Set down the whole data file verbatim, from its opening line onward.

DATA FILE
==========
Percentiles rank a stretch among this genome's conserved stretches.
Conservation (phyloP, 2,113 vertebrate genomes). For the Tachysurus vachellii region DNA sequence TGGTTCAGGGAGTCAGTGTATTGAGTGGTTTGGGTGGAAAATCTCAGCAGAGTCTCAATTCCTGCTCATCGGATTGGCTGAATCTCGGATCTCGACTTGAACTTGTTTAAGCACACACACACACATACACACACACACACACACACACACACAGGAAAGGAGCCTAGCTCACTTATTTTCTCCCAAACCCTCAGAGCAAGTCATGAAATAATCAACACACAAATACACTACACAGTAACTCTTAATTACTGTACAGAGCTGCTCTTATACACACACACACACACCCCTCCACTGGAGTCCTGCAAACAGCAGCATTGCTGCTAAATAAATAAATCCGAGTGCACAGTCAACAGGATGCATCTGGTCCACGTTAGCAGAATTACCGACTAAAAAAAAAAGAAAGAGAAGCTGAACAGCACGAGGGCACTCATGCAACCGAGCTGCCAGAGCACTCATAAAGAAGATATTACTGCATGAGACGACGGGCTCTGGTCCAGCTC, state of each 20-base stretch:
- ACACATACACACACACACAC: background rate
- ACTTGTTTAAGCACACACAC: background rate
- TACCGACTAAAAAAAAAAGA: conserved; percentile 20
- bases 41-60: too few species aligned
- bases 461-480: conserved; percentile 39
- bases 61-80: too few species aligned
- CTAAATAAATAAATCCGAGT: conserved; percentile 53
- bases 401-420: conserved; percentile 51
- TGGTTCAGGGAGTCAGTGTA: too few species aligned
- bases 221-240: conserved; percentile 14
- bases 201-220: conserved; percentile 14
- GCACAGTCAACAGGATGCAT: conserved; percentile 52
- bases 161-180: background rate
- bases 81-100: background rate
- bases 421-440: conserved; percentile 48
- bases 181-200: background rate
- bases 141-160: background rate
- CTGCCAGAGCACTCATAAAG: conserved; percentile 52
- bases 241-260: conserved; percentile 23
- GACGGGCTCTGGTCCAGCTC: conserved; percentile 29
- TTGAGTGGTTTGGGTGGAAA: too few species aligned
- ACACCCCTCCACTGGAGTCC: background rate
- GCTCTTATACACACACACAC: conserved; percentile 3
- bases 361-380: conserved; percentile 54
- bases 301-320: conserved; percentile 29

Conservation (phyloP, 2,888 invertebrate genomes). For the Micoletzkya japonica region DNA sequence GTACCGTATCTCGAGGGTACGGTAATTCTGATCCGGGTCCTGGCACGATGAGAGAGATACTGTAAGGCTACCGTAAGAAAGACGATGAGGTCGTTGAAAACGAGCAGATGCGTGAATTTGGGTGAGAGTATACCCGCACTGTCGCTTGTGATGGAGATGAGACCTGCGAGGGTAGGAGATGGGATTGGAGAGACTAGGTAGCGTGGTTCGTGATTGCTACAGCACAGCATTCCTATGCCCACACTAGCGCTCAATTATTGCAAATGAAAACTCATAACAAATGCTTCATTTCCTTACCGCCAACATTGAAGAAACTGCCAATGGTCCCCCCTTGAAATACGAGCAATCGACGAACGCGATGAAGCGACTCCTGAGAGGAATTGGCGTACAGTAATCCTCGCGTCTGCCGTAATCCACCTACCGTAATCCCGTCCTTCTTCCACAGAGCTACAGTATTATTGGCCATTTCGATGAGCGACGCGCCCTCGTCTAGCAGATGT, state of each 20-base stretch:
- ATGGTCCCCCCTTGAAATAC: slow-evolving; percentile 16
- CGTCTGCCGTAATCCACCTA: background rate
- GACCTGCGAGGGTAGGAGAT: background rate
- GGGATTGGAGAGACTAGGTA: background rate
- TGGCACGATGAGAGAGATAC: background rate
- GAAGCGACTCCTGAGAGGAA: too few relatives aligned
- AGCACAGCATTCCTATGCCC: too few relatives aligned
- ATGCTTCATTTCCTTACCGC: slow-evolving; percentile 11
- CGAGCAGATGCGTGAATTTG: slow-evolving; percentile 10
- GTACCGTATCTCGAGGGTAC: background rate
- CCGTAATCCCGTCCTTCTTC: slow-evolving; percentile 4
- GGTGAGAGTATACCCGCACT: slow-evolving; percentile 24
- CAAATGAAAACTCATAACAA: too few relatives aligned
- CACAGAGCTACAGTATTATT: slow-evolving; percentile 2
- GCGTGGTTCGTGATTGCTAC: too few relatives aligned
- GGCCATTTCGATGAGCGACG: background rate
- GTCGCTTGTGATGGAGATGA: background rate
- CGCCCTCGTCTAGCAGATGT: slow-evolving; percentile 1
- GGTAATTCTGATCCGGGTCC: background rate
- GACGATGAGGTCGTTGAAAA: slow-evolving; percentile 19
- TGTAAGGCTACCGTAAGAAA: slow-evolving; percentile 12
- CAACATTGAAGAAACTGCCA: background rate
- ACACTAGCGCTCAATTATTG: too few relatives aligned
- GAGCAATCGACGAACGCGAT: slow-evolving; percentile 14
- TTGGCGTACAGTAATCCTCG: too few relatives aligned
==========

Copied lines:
Percentiles rank a stretch among this genome's conserved stretches.
Conservation (phyloP, 2,113 vertebrate genomes). For the Tachysurus vachellii region DNA sequence TGGTTCAGGGAGTCAGTGTATTGAGTGGTTTGGGTGGAAAATCTCAGCAGAGTCTCAATTCCTGCTCATCGGATTGGCTGAATCTCGGATCTCGACTTGAACTTGTTTAAGCACACACACACACATACACACACACACACACACACACACACAGGAAAGGAGCCTAGCTCACTTATTTTCTCCCAAACCCTCAGAGCAAGTCATGAAATAATCAACACACAAATACACTACACAGTAACTCTTAATTACTGTACAGAGCTGCTCTTATACACACACACACACACCCCTCCACTGGAGTCCTGCAAACAGCAGCATTGCTGCTAAATAAATAAATCCGAGTGCACAGTCAACAGGATGCATCTGGTCCACGTTAGCAGAATTACCGACTAAAAAAAAAAGAAAGAGAAGCTGAACAGCACGAGGGCACTCATGCAACCGAGCTGCCAGAGCACTCATAAAGAAGATATTACTGCATGAGACGACGGGCTCTGGTCCAGCTC, state of each 20-base stretch:
- ACACATACACACACACACAC: background rate
- ACTTGTTTAAGCACACACAC: background rate
- TACCGACTAAAAAAAAAAGA: conserved; percentile 20
- bases 41-60: too few species aligned
- bases 461-480: conserved; percentile 39
- bases 61-80: too few species aligned
- CTAAATAAATAAATCCGAGT: conserved; percentile 53
- bases 401-420: conserved; percentile 51
- TGGTTCAGGGAGTCAGTGTA: too few species aligned
- bases 221-240: conserved; percentile 14
- bases 201-220: conserved; percentile 14
- GCACAGTCAACAGGATGCAT: conserved; percentile 52
- bases 161-180: background rate
- bases 81-100: background rate
- bases 421-440: conserved; percentile 48
- bases 181-200: background rate
- bases 141-160: background rate
- CTGCCAGAGCACTCATAAAG: conserved; percentile 52
- bases 241-260: conserved; percentile 23
- GACGGGCTCTGGTCCAGCTC: conserved; percentile 29
- TTGAGTGGTTTGGGTGGAAA: too few species aligned
- ACACCCCTCCACTGGAGTCC: background rate
- GCTCTTATACACACACACAC: conserved; percentile 3
- bases 361-380: conserved; percentile 54
- bases 301-320: conserved; percentile 29

Conservation (phyloP, 2,888 invertebrate genomes). For the Micoletzkya japonica region DNA sequence GTACCGTATCTCGAGGGTACGGTAATTCTGATCCGGGTCCTGGCACGATGAGAGAGATACTGTAAGGCTACCGTAAGAAAGACGATGAGGTCGTTGAAAACGAGCAGATGCGTGAATTTGGGTGAGAGTATACCCGCACTGTCGCTTGTGATGGAGATGAGACCTGCGAGGGTAGGAGATGGGATTGGAGAGACTAGGTAGCGTGGTTCGTGATTGCTACAGCACAGCATTCCTATGCCCACACTAGCGCTCAATTATTGCAAATGAAAACTCATAACAAATGCTTCATTTCCTTACCGCCAACATTGAAGAAACTGCCAATGGTCCCCCCTTGAAATACGAGCAATCGACGAACGCGATGAAGCGACTCCTGAGAGGAATTGGCGTACAGTAATCCTCGCGTCTGCCGTAATCCACCTACCGTAATCCCGTCCTTCTTCCACAGAGCTACAGTATTATTGGCCATTTCGATGAGCGACGCGCCCTCGTCTAGCAGATGT, state of each 20-base stretch:
- ATGGTCCCCCCTTGAAATAC: slow-evolving; percentile 16
- CGTCTGCCGTAATCCACCTA: background rate
- GACCTGCGAGGGTAGGAGAT: background rate
- GGGATTGGAGAGACTAGGTA: background rate
- TGGCACGATGAGAGAGATAC: background rate
- GAAGCGACTCCTGAGAGGAA: too few relatives aligned
- AGCACAGCATTCCTATGCCC: too few relatives aligned
- ATGCTTCATTTCCTTACCGC: slow-evolving; percentile 11
- CGAGCAGATGCGTGAATTTG: slow-evolving; percentile 10
- GTACCGTATCTCGAGGGTAC: background rate
- CCGTAATCCCGTCCTTCTTC: slow-evolving; percentile 4
- GGTGAGAGTATACCCGCACT: slow-evolving; percentile 24
- CAAATGAAAACTCATAACAA: too few relatives aligned
- CACAGAGCTACAGTATTATT: slow-evolving; percentile 2
- GCGTGGTTCGTGATTGCTAC: too few relatives aligned
- GGCCATTTCGATGAGCGACG: background rate
- GTCGCTTGTGATGGAGATGA: background rate
- CGCCCTCGTCTAGCAGATGT: slow-evolving; percentile 1
- GGTAATTCTGATCCGGGTCC: background rate
- GACGATGAGGTCGTTGAAAA: slow-evolving; percentile 19
- TGTAAGGCTACCGTAAGAAA: slow-evolving; percentile 12
- CAACATTGAAGAAACTGCCA: background rate
- ACACTAGCGCTCAATTATTG: too few relatives aligned
- GAGCAATCGACGAACGCGAT: slow-evolving; percentile 14
- TTGGCGTACAGTAATCCTCG: too few relatives aligned